Posted by Robert J. LackieThe American Library Association (ALA), the Federal Reserve, and I hope that many librarians and their libraries are participating in the first ever national Money Smart Week® @Your Library this week, April 2-9, 2011! Money Smart Week (a registered service mark of the Federal Reserve Bank of Chicago) events are taking place now at member libraries across the country covering topics from learning how to apply for a mortgage to teaching young people about credit to ID theft protection, with many resources uploaded to the Money Smart Week® @Your Library official site, linked above. Visit this site for information on this initiative and for news and important links you can use this week, right now!
Additionally, Rider University’s Center for Business Forensics (CBF) has hosted several free interactive panel presentations for the general public (students, staff, community members, etc.) and law enforcement personnel focusing on the major issues surrounding identity theft—including financial literacy—and providing insight into the widespread, varying, and serious nature of identity theft.Dr. Drew Procaccino, a professor of computer information systems at Rider, has organized and led these Identity Theft: What You Need to Know sessions with panels of experts from law enforcement, banking, legal, library, IT, CIS, and health care organizations. As a panelist several times and as a new member of the American Library Association’s Academic MSW@Your Library Committee, I want to again provide everyone with some frequently repeated “best practices” from the panel experts for detection and protection, especially since this week (until April 9, 2011), we are officially celebrating the 10th year anniversary of Money Smart Week. Here are the 10 best practices/advice from our panel of experts at Rider’s CBF sessions:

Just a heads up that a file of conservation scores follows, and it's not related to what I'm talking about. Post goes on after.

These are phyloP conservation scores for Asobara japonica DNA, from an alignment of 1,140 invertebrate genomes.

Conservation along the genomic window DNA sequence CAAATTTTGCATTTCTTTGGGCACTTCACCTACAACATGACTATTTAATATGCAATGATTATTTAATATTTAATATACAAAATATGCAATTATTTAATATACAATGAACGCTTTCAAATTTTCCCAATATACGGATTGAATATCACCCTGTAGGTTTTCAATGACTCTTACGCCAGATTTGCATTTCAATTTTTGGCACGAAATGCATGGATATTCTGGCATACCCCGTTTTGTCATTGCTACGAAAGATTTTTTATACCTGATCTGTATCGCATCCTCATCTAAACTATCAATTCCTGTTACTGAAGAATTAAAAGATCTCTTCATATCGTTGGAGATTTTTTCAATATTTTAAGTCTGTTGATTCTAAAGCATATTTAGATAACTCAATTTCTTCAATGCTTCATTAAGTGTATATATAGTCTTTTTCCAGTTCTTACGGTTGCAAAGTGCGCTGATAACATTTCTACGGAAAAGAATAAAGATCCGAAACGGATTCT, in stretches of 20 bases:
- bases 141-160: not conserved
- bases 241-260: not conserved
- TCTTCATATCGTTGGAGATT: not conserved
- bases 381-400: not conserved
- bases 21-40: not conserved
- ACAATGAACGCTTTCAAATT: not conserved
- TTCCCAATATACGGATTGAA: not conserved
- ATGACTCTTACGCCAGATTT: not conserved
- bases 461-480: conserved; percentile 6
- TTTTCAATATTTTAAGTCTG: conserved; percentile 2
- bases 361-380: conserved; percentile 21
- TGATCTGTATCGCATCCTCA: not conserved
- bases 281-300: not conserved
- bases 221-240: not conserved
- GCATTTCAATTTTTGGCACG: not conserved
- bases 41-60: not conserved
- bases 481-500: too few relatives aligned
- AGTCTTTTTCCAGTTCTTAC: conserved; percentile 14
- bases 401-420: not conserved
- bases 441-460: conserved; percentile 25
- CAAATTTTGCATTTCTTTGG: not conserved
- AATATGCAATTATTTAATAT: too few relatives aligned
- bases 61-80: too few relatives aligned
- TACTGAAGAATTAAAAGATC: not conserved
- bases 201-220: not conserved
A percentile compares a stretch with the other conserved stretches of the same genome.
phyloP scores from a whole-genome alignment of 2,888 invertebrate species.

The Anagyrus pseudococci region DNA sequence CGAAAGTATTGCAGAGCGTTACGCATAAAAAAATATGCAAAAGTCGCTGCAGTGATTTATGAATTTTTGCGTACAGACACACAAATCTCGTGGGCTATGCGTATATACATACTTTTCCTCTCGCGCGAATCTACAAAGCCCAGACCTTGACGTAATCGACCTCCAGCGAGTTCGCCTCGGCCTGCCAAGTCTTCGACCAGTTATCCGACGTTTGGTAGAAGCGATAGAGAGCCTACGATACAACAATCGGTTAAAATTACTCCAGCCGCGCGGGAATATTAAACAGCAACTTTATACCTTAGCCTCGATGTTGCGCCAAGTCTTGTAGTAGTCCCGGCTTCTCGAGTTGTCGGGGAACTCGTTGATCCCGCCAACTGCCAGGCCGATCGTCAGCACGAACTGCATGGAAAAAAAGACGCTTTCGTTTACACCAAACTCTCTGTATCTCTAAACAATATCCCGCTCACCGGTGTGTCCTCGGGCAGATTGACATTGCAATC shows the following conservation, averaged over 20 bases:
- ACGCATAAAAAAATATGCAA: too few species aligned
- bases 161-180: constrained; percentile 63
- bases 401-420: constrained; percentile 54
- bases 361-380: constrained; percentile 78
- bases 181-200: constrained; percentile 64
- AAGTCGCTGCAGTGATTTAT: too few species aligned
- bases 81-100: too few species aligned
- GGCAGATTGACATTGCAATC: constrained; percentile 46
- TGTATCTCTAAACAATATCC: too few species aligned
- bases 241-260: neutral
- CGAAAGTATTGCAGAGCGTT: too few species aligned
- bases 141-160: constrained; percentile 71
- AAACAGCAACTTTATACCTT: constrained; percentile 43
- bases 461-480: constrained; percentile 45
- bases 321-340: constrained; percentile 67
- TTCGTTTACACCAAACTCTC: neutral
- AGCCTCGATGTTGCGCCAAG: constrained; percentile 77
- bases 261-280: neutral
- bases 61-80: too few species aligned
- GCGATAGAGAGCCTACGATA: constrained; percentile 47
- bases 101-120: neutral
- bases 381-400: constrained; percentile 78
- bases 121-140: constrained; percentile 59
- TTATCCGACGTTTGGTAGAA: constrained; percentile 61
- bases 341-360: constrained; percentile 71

1. Shred with a crosscut or micro shredder pieces of mail that contain any personal information before throwing them in the trash at home or at work.
2. Place outgoing mail and retrieve incoming mail via a locking mailbox or official Postal Service box.
3. Use a virtual credit card number (available through most banks) for online purchases, rather than your “real” credit card—connected to your card, the virtual number can be set up to only be used once, for that one online purchase (or for longer, but only if you wish).
4. Keep an eye on your credit card when you are paying for something—don’t allow it to disappear out of your sight (skimming of your card could occur).
5. Inventory/photocopy what is in your wallet/purse and place that photocopy (back and front of cards) in a locked cabinet—if your wallet/purse is stolen, you have all the info.
6. Never respond to an unsolicited email from your bank, medical organization, etc., and don’t unsubscribe—don’t even click on the link, just delete it.
7. Cover the ATM keypad from prying eyes and cameras with one hand while you enter your PIN.
8. Review your credit reports (you can get a free one each year from each of the three credit reporting agencies, and if you stagger requests, you can get one every four months).